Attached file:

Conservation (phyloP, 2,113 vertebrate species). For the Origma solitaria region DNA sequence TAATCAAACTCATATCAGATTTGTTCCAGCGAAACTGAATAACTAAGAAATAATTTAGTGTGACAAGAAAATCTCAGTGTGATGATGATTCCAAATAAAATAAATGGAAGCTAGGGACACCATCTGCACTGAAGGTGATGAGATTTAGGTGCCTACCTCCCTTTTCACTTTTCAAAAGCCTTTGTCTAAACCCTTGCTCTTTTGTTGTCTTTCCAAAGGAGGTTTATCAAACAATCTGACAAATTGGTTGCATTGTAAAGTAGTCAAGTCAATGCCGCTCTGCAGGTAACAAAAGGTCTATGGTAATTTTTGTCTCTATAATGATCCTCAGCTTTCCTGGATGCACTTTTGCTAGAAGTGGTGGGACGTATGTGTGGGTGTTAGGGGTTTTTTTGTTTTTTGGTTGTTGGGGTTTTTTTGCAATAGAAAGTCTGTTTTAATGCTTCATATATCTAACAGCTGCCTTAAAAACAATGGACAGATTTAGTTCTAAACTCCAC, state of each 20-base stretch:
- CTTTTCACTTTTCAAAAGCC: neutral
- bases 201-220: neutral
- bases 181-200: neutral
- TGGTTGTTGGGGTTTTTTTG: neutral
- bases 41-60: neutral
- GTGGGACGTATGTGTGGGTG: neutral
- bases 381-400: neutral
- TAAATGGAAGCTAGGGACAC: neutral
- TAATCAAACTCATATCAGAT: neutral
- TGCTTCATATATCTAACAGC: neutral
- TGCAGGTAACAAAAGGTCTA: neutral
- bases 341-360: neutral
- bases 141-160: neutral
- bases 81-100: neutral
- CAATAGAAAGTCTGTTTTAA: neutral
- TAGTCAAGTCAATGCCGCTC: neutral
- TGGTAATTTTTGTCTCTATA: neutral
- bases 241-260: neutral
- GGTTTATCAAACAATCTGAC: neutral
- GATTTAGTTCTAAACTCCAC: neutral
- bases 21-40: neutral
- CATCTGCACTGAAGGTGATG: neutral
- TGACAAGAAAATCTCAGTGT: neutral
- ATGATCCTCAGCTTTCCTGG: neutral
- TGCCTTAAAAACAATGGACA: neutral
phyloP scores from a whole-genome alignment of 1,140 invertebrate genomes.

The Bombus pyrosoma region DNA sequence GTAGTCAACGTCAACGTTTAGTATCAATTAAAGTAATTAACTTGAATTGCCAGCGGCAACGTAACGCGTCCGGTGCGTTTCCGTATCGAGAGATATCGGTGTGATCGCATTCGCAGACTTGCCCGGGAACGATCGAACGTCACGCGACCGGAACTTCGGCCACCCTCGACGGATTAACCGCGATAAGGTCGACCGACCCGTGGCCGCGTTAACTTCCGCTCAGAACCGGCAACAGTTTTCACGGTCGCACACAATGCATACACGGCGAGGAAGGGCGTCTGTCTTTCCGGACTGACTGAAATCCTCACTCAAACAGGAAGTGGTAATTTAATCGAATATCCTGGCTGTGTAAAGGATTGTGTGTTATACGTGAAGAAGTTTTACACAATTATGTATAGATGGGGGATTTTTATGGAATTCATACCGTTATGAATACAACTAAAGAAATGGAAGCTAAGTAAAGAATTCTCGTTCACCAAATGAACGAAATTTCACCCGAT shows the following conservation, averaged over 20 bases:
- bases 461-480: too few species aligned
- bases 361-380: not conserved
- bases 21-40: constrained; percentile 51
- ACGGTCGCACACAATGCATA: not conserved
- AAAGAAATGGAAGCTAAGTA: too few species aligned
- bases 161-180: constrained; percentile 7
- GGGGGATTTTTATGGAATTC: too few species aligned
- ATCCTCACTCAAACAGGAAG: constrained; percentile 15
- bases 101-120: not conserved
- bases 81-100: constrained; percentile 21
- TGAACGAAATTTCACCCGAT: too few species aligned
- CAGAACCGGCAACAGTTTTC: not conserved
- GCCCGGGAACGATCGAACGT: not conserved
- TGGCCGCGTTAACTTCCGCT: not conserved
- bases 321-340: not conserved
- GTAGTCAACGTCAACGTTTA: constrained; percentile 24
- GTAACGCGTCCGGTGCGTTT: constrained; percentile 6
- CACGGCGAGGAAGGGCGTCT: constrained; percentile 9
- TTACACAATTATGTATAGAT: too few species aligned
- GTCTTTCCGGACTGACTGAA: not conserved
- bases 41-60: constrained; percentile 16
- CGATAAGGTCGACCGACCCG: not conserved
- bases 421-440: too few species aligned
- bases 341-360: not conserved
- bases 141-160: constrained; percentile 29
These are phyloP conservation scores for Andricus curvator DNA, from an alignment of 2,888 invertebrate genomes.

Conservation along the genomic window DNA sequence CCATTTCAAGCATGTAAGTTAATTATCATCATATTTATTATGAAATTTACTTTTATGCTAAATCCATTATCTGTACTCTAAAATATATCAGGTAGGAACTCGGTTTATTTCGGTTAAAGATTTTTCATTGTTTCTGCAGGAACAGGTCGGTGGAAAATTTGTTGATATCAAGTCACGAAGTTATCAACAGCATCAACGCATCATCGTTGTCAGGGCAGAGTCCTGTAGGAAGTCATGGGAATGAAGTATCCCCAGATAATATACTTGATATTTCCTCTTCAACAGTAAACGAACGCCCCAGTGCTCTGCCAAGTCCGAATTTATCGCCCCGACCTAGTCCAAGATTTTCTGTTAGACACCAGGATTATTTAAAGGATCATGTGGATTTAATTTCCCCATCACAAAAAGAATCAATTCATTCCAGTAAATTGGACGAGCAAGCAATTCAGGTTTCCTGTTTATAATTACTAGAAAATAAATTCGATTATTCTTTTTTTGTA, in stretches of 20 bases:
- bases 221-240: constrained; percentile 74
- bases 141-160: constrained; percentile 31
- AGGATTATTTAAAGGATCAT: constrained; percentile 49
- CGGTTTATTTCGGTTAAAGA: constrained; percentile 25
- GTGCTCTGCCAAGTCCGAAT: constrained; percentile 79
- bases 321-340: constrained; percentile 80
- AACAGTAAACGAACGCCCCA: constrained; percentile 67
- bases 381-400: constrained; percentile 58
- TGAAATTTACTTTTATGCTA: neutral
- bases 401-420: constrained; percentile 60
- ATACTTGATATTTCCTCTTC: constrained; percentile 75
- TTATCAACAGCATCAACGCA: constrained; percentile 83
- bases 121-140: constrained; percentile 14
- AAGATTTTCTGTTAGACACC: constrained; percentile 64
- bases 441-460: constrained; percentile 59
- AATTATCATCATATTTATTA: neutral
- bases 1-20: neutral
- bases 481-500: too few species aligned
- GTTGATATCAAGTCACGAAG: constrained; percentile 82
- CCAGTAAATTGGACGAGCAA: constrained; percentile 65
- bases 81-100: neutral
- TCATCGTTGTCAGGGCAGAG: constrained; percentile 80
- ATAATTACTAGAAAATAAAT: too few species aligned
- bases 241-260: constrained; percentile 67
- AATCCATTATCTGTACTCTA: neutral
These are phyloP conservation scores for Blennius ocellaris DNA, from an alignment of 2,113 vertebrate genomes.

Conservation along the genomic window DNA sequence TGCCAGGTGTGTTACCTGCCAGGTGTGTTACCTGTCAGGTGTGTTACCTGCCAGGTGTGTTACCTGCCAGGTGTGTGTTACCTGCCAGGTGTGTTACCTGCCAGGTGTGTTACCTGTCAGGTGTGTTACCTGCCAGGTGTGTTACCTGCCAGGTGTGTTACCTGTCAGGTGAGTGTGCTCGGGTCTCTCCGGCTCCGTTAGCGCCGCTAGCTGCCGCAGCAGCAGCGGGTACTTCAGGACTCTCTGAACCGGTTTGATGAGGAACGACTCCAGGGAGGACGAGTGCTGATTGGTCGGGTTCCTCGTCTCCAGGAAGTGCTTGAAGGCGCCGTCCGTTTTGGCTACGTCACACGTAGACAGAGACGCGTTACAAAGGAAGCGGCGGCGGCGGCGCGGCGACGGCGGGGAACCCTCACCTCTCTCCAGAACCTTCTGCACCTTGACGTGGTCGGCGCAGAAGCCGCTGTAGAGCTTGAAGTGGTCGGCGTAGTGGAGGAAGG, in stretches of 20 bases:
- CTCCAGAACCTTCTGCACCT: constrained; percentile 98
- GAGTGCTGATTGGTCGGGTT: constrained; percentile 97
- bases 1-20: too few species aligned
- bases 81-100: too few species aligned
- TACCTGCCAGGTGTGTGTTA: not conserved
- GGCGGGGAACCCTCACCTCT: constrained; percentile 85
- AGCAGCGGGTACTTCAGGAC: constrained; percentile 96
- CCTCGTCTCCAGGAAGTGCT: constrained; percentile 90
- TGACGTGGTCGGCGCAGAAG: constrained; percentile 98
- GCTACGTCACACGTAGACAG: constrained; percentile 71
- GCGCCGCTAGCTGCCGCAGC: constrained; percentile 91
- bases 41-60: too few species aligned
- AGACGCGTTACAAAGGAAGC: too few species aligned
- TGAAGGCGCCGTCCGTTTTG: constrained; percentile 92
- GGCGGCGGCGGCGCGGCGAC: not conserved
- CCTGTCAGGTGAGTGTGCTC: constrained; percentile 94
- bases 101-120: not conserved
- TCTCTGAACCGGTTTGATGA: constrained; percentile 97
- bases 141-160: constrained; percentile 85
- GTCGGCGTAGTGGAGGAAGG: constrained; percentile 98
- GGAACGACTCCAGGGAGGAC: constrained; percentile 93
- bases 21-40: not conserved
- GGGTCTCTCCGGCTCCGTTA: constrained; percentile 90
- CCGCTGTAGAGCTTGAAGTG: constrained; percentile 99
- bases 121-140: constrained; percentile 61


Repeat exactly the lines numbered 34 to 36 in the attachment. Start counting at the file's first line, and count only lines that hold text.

- bases 161-180: constrained; percentile 7
- GGGGGATTTTTATGGAATTC: too few species aligned
- ATCCTCACTCAAACAGGAAG: constrained; percentile 15